The plaintiff attorneys in two federal lawsuits seeking retroactive Social Security spousal benefits for same-sex couples said Thursday that they were told that the Social Security Administration would start processing those claims.
Lambda Legal, which provides legal services in LGBT cases, announced that it was told in a status conference with Justice Department lawyers that the claims of plaintiffs in the cases being heard in a Chicago federal court will now be considered by the SSA. A status conference is a pretrial meeting of attorneys for both sides in a case.
The plaintiffs — Dave Williams, formerly of Arkansas, and Kathy Murphy of Texas — were denied standard spousal benefit claims because their marriages took place in states that had not recognized the legality of same-sex marriage. The U.S. Supreme Court ruled in June that state bans against such marriages were unconstitutional. The spouses of both plaintiffs are now deceased.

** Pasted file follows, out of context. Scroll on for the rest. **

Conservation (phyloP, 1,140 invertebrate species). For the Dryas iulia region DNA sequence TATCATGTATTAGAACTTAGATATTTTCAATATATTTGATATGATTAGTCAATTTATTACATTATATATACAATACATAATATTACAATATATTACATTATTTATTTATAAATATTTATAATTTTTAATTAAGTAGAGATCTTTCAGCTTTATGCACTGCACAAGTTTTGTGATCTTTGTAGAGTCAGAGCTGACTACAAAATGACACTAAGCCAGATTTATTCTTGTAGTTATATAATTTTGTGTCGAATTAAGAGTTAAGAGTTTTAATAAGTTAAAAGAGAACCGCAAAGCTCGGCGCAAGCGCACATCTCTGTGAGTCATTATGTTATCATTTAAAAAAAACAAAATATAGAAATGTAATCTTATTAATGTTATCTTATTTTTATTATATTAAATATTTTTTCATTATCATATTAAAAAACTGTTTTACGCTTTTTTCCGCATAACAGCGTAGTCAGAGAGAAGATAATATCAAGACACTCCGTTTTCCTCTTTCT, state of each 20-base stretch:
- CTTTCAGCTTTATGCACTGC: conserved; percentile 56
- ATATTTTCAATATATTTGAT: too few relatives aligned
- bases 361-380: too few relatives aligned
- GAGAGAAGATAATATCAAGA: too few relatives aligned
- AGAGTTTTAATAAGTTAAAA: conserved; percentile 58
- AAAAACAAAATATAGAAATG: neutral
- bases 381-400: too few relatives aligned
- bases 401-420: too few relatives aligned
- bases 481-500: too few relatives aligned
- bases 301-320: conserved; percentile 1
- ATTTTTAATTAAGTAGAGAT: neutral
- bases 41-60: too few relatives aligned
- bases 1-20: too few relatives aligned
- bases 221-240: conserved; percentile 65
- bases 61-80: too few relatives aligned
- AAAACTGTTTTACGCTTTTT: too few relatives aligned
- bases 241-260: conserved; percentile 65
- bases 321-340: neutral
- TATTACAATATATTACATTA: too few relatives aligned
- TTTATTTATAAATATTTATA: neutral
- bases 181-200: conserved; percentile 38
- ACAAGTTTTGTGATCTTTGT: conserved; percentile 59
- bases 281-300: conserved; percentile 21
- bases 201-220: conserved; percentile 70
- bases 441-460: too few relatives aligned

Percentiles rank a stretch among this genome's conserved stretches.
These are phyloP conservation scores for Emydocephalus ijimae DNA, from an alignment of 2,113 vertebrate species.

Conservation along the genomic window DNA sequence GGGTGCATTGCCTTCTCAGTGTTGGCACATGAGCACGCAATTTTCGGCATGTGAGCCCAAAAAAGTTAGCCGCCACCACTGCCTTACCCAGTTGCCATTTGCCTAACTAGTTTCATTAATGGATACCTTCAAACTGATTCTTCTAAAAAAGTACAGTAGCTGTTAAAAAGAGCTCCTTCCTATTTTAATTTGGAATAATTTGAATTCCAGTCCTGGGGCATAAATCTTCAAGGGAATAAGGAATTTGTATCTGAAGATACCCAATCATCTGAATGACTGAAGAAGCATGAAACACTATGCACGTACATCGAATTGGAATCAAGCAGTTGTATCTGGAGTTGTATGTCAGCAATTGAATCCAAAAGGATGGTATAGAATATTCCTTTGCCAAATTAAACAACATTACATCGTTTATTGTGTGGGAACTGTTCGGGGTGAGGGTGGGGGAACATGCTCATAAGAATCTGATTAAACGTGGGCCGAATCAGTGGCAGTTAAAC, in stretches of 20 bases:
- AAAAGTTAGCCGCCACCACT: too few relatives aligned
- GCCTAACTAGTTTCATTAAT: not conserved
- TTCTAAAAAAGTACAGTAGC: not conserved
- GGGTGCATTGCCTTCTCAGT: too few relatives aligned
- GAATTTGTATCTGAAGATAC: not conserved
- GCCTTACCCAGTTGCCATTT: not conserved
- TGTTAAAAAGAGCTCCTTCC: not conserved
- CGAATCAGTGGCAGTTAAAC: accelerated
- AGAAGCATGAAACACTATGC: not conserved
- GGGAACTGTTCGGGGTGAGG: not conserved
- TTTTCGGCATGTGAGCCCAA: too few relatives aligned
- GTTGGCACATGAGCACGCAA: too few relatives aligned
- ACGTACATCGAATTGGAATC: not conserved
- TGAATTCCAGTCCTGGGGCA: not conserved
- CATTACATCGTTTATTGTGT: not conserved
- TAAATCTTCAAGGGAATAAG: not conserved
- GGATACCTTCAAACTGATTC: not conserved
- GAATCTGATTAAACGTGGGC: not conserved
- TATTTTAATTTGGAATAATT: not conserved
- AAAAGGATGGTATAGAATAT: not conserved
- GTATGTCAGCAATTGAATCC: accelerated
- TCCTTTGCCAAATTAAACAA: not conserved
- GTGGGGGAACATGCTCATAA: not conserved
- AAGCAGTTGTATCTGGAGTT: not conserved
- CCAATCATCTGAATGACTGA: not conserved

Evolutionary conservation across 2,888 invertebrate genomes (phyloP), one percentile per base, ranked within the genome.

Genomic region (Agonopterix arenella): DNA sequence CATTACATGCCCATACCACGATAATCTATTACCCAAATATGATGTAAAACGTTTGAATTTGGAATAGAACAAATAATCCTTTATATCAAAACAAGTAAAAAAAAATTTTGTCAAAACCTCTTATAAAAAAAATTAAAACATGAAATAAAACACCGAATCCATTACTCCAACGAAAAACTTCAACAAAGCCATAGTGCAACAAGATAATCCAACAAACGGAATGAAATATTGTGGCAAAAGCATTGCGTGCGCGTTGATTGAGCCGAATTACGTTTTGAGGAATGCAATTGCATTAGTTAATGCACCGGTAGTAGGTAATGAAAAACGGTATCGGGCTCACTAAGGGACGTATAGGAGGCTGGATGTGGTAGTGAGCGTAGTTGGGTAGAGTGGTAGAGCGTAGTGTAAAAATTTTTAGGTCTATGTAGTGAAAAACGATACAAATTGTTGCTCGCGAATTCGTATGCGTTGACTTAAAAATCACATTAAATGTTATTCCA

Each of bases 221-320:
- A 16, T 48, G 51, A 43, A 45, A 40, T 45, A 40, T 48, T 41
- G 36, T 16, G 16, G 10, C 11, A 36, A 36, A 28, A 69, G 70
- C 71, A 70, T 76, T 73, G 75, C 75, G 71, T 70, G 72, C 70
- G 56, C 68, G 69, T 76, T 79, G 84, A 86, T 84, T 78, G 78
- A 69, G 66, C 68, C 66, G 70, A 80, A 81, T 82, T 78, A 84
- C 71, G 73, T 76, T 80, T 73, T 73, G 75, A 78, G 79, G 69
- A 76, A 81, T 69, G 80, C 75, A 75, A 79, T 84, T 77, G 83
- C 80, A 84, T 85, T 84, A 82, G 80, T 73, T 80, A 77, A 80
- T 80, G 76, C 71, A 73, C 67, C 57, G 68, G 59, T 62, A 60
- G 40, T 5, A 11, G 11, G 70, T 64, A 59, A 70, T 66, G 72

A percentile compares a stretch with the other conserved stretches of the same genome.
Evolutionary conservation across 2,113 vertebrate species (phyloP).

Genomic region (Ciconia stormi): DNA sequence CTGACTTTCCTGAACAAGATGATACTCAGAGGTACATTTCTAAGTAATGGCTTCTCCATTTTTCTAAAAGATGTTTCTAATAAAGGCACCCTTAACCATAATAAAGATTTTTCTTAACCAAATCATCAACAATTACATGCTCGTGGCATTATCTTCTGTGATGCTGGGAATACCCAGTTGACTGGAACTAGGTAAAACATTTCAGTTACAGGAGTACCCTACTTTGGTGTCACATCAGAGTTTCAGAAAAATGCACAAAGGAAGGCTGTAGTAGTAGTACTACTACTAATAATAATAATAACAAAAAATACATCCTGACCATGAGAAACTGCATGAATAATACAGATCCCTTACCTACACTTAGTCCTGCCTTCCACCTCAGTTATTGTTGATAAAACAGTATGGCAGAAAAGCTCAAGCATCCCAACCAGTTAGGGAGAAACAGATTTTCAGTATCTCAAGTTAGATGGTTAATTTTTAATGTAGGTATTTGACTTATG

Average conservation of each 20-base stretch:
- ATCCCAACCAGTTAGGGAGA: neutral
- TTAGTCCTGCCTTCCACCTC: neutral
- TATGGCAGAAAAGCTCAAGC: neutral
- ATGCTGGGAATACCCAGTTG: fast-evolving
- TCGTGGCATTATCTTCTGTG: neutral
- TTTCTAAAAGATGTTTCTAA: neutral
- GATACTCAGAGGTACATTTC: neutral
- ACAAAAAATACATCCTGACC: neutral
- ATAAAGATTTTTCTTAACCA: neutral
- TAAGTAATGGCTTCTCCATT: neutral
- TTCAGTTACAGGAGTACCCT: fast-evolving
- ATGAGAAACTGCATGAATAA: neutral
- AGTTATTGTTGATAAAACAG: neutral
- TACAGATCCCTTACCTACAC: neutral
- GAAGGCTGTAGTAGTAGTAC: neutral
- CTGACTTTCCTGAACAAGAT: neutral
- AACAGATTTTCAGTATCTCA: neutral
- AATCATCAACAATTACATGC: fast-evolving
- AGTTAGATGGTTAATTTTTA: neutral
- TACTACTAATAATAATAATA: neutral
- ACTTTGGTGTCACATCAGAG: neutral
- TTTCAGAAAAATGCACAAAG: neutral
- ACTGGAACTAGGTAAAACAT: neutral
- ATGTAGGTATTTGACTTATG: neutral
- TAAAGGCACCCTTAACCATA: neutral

Susan Sommer, Lambda Legal’s director of constitutional litigation who headed Williams and Murphy’s legal team, said in a statement that the Social Security Administration “will soon announce a change to their spousal benefits policy that could right a wrong for hundreds of same-sex spouses … whose claims are still in the administrative process or in litigation because their home states refused to recognize their marriages.”
Neither the Justice Department nor the Social Security Administration has yet released a statement confirming the policy change.